It’s my junior year and I have absolutely no idea what I what to do with my life. I’m still too busy to ever dream about getting eight hours of sleep most nights. When I go to the grocery store I never have a list. Sometimes I even consider my daily run to catch the shuttle for research a cardio workout. I’m a junior, an upperclassman, but I definitely don’t have it all figured out. Even still, this semester I’ve been overwhelmingly, ridiculously happy.
My friends have noticed a marked change in my demeanor. I smile constantly. Even my parents comment on the upbeat tone in my voice. But why the transformation? What has changed?
For one thing, I’m in love with my classes this semester. For the first time I feel like I’m getting to fully experience the neuroscience major. Done with all the required courses, I can explore specific topics in depth. I’m taking Great Discoveries in Neuroscience and Diseases and Disorders of the Nervous System.
Great Discoveries meets twice a week and is a small class of 25 people. Each week covers a different breakthrough in the field of neuroscience. Dr. Baraban gives a lecture on Tuesdays to give background on specific scientists and their research, and then on Thursdays one or two students will present two relevant papers on the discovery. For example, last week we learned how Rita Levi-Montalcini avoided capture during WWII by hiding out in the countryside. She performed her experiments in a bathtub! Montalcini discovered the first neurotrophin and eventually won the 1986 Nobel Prize for her work on the Nerve Growth Factor. Right now I’m reading her paper “Destruction of the Sympathetic Ganglia in Mammals By An Antiserum to a Nerve-Growth Protein.”
My second elective, Diseases and Disorders, is probably the most unique class I’ve taken at Hopkins. Instead of having one or two lecturers, each week we get to hear from leading experts in a specific field. One of the first speakers was Dr. Bryan Traynor, a genomics expert from the NIH. His research focuses on understanding the genetic basis of neuromuscular disorders. It was incredibly inspiring to hear him describe “the eureka moment” when he realized that C90rf72 was the gene causing a toxic hexanucleotide expansion that was responsible for 40% of all familial cases of ALS. How amazing it must have felt to be the first person in all the world’s history to understand something so monumental.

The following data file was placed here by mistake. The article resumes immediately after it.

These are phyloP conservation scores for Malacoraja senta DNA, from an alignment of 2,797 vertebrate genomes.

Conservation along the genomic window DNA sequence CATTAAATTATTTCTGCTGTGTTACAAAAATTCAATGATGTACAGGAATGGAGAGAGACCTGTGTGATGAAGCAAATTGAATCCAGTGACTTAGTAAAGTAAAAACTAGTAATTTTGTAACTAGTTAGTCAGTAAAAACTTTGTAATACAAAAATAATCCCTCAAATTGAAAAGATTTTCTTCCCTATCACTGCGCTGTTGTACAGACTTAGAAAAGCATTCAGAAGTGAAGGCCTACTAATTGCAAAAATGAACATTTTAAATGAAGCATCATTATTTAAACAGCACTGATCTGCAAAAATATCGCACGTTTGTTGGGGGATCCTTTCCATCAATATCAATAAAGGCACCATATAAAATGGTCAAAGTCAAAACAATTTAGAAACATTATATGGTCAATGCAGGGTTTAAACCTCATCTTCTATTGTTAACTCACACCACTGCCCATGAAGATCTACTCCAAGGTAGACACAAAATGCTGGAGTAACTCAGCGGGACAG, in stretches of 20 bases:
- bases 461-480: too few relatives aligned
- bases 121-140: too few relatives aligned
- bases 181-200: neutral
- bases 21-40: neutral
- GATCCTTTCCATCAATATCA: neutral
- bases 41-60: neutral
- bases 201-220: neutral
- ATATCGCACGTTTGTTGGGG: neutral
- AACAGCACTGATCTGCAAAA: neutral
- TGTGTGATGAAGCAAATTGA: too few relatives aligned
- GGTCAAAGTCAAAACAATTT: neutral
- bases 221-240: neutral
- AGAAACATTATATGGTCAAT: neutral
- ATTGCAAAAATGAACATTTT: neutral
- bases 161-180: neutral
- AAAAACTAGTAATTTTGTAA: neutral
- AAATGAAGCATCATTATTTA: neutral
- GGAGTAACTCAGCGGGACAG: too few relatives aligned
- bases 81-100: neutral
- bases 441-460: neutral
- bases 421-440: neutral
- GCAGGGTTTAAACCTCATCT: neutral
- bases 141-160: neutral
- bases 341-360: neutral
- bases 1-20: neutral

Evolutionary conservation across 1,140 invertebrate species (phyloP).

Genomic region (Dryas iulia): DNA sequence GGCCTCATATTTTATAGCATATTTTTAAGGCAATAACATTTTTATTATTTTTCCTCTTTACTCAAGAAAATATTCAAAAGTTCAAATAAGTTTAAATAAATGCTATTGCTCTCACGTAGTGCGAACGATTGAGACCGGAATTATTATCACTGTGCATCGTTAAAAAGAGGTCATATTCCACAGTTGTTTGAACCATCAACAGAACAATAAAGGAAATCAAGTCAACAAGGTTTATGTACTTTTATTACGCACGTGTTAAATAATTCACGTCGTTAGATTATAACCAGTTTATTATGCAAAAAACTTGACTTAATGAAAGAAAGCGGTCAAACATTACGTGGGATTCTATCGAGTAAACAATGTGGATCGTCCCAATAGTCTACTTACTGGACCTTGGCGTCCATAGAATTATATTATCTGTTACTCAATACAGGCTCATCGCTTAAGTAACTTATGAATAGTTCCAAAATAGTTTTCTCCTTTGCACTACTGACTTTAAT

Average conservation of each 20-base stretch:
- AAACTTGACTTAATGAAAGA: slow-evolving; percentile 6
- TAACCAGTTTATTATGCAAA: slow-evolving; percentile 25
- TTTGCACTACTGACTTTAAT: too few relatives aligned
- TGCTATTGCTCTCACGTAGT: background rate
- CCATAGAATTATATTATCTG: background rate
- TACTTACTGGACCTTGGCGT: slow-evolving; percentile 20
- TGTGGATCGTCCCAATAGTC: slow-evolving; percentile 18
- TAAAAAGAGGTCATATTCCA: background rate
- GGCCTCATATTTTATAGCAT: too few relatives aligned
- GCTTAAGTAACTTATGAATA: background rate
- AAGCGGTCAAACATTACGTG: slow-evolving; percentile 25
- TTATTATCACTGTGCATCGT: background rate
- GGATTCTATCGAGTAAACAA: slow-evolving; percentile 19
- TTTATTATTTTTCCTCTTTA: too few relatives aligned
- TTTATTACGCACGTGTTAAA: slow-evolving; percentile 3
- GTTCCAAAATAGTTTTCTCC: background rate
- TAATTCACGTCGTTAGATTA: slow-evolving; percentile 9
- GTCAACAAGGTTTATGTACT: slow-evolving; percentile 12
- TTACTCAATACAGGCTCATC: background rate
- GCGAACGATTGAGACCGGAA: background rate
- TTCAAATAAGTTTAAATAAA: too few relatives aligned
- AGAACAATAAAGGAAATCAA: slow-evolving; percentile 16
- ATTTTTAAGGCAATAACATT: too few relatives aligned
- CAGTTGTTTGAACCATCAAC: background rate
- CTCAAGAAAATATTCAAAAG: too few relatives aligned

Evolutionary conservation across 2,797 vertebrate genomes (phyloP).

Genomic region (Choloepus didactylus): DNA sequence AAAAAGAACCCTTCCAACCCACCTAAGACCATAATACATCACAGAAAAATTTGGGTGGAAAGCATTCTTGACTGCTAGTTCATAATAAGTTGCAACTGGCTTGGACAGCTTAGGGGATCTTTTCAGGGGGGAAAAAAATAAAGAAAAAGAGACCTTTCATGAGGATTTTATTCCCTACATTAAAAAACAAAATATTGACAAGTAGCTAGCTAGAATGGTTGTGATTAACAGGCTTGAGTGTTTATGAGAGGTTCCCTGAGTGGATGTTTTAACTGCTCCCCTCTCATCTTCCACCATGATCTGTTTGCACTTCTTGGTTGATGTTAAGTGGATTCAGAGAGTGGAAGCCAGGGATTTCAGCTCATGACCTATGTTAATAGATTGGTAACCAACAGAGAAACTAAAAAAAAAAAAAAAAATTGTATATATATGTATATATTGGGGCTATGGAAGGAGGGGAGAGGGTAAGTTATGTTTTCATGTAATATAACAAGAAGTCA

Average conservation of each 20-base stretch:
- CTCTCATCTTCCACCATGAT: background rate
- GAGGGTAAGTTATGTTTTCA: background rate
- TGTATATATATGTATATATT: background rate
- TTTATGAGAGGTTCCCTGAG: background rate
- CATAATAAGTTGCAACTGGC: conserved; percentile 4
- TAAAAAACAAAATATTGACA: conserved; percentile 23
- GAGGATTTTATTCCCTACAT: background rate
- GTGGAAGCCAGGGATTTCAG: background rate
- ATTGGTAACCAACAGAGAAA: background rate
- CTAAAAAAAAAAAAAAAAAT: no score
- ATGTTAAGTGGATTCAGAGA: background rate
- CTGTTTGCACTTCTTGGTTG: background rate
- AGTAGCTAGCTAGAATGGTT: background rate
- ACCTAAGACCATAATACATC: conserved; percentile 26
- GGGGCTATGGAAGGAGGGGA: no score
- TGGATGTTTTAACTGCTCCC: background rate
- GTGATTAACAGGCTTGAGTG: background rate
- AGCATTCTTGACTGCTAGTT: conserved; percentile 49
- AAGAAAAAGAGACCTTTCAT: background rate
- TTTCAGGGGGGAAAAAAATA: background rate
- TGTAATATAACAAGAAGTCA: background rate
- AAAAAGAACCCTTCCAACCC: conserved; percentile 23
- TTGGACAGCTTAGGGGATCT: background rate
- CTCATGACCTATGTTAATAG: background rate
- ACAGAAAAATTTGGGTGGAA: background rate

Another change this year was moving into an apartment with my best friend, Julia. We live in a gorgeous apartment right on North Charles Street. There are three glass doors that open up to a balcony facing the West, and every afternoon the setting sunlight pours in and paints the entire place a soft gold. I love having a place I can call home.
Although these changes in my life have greatly influenced my mood, I think for the first time I am making a conscious effort to remove negative stress from my life.
Just a few minutes ago, JHU_Dan and I got back from our favorite tradition: Monday night massages. Stressbusters is an awesome club on campus that gives out free five-minute massages to students in the library once a week.
This year I was also introduced by a friend to the Baltimore Shambhala Center. Every weeknight from 6-7 there is a free open meditation sitting. The center is only a block away from my apartment! After just fifteen minutes of meditation my mind is clear and superficial worries disappear. One evening before a particularly stressful biochem test I decided to take a quick meditation break. For the rest of the evening I was so much more productive and focused. My change in attitude was everything.
So I may no longer be set in the path of pre-med, and I am definitely not done learning about myself, but I am in a great state of mind. I haven’t been sick once this year (knock on wood) and the dark circles under my eyes are a less mottled purple. Junior year has been an amazing adventure thus far and I cannot wait to see what is ahead.